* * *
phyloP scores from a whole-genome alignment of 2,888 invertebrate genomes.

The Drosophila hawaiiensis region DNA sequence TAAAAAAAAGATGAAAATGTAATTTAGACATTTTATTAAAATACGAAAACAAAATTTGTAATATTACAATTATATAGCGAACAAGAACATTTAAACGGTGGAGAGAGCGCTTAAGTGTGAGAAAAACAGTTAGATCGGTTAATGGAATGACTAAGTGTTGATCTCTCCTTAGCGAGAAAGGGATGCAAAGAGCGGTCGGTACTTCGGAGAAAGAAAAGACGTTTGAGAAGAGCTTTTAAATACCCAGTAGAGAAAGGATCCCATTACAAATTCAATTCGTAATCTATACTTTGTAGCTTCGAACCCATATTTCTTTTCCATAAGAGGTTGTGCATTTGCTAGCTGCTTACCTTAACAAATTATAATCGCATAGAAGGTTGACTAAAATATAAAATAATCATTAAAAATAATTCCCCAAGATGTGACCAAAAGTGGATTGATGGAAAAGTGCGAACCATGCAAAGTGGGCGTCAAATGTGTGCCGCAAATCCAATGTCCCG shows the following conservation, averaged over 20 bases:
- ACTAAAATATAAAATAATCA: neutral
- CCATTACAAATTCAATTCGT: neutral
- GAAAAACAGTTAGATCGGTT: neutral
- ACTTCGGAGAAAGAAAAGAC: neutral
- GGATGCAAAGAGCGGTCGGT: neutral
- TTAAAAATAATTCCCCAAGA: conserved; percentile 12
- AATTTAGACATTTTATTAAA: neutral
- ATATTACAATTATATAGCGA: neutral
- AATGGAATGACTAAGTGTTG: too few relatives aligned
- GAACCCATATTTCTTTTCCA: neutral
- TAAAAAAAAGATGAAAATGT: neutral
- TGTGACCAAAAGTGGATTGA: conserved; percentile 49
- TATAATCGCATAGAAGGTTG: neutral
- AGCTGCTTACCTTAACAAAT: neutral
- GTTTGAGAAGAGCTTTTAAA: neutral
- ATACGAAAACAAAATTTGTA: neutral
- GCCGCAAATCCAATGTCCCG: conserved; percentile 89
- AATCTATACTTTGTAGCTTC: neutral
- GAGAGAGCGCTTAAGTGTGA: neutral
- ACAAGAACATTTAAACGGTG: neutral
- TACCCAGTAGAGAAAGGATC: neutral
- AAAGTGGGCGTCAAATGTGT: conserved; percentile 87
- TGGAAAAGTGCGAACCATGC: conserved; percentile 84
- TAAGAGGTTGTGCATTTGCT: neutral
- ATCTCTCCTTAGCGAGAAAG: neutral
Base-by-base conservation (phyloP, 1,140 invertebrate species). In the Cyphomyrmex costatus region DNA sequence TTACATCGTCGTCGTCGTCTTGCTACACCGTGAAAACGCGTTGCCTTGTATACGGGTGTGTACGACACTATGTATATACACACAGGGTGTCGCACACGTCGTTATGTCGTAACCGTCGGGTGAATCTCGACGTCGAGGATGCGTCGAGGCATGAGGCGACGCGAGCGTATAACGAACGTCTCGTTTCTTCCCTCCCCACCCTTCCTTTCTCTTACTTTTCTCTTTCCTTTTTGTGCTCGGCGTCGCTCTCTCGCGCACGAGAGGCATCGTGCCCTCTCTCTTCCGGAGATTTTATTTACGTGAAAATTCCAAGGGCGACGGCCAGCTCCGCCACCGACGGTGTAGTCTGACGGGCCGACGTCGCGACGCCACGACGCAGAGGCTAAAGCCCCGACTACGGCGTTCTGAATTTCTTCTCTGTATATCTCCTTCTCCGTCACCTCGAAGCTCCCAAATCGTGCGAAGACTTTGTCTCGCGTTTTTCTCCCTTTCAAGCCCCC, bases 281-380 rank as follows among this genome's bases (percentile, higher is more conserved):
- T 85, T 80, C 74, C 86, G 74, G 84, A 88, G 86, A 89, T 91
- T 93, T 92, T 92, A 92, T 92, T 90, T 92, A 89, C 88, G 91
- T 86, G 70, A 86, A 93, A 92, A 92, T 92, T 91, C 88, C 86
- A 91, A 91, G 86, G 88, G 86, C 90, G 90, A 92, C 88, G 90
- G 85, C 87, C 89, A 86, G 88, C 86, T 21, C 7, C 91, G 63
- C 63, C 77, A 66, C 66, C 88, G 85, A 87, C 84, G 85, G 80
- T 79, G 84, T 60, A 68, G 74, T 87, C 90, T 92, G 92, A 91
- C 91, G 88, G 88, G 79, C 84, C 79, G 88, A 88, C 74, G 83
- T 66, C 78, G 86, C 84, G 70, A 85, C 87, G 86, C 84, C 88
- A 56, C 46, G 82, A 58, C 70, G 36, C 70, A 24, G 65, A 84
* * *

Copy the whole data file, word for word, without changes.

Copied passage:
phyloP scores from a whole-genome alignment of 2,888 invertebrate genomes.

The Drosophila hawaiiensis region DNA sequence TAAAAAAAAGATGAAAATGTAATTTAGACATTTTATTAAAATACGAAAACAAAATTTGTAATATTACAATTATATAGCGAACAAGAACATTTAAACGGTGGAGAGAGCGCTTAAGTGTGAGAAAAACAGTTAGATCGGTTAATGGAATGACTAAGTGTTGATCTCTCCTTAGCGAGAAAGGGATGCAAAGAGCGGTCGGTACTTCGGAGAAAGAAAAGACGTTTGAGAAGAGCTTTTAAATACCCAGTAGAGAAAGGATCCCATTACAAATTCAATTCGTAATCTATACTTTGTAGCTTCGAACCCATATTTCTTTTCCATAAGAGGTTGTGCATTTGCTAGCTGCTTACCTTAACAAATTATAATCGCATAGAAGGTTGACTAAAATATAAAATAATCATTAAAAATAATTCCCCAAGATGTGACCAAAAGTGGATTGATGGAAAAGTGCGAACCATGCAAAGTGGGCGTCAAATGTGTGCCGCAAATCCAATGTCCCG shows the following conservation, averaged over 20 bases:
- ACTAAAATATAAAATAATCA: neutral
- CCATTACAAATTCAATTCGT: neutral
- GAAAAACAGTTAGATCGGTT: neutral
- ACTTCGGAGAAAGAAAAGAC: neutral
- GGATGCAAAGAGCGGTCGGT: neutral
- TTAAAAATAATTCCCCAAGA: conserved; percentile 12
- AATTTAGACATTTTATTAAA: neutral
- ATATTACAATTATATAGCGA: neutral
- AATGGAATGACTAAGTGTTG: too few relatives aligned
- GAACCCATATTTCTTTTCCA: neutral
- TAAAAAAAAGATGAAAATGT: neutral
- TGTGACCAAAAGTGGATTGA: conserved; percentile 49
- TATAATCGCATAGAAGGTTG: neutral
- AGCTGCTTACCTTAACAAAT: neutral
- GTTTGAGAAGAGCTTTTAAA: neutral
- ATACGAAAACAAAATTTGTA: neutral
- GCCGCAAATCCAATGTCCCG: conserved; percentile 89
- AATCTATACTTTGTAGCTTC: neutral
- GAGAGAGCGCTTAAGTGTGA: neutral
- ACAAGAACATTTAAACGGTG: neutral
- TACCCAGTAGAGAAAGGATC: neutral
- AAAGTGGGCGTCAAATGTGT: conserved; percentile 87
- TGGAAAAGTGCGAACCATGC: conserved; percentile 84
- TAAGAGGTTGTGCATTTGCT: neutral
- ATCTCTCCTTAGCGAGAAAG: neutral
Base-by-base conservation (phyloP, 1,140 invertebrate species). In the Cyphomyrmex costatus region DNA sequence TTACATCGTCGTCGTCGTCTTGCTACACCGTGAAAACGCGTTGCCTTGTATACGGGTGTGTACGACACTATGTATATACACACAGGGTGTCGCACACGTCGTTATGTCGTAACCGTCGGGTGAATCTCGACGTCGAGGATGCGTCGAGGCATGAGGCGACGCGAGCGTATAACGAACGTCTCGTTTCTTCCCTCCCCACCCTTCCTTTCTCTTACTTTTCTCTTTCCTTTTTGTGCTCGGCGTCGCTCTCTCGCGCACGAGAGGCATCGTGCCCTCTCTCTTCCGGAGATTTTATTTACGTGAAAATTCCAAGGGCGACGGCCAGCTCCGCCACCGACGGTGTAGTCTGACGGGCCGACGTCGCGACGCCACGACGCAGAGGCTAAAGCCCCGACTACGGCGTTCTGAATTTCTTCTCTGTATATCTCCTTCTCCGTCACCTCGAAGCTCCCAAATCGTGCGAAGACTTTGTCTCGCGTTTTTCTCCCTTTCAAGCCCCC, bases 281-380 rank as follows among this genome's bases (percentile, higher is more conserved):
- T 85, T 80, C 74, C 86, G 74, G 84, A 88, G 86, A 89, T 91
- T 93, T 92, T 92, A 92, T 92, T 90, T 92, A 89, C 88, G 91
- T 86, G 70, A 86, A 93, A 92, A 92, T 92, T 91, C 88, C 86
- A 91, A 91, G 86, G 88, G 86, C 90, G 90, A 92, C 88, G 90
- G 85, C 87, C 89, A 86, G 88, C 86, T 21, C 7, C 91, G 63
- C 63, C 77, A 66, C 66, C 88, G 85, A 87, C 84, G 85, G 80
- T 79, G 84, T 60, A 68, G 74, T 87, C 90, T 92, G 92, A 91
- C 91, G 88, G 88, G 79, C 84, C 79, G 88, A 88, C 74, G 83
- T 66, C 78, G 86, C 84, G 70, A 85, C 87, G 86, C 84, C 88
- A 56, C 46, G 82, A 58, C 70, G 36, C 70, A 24, G 65, A 84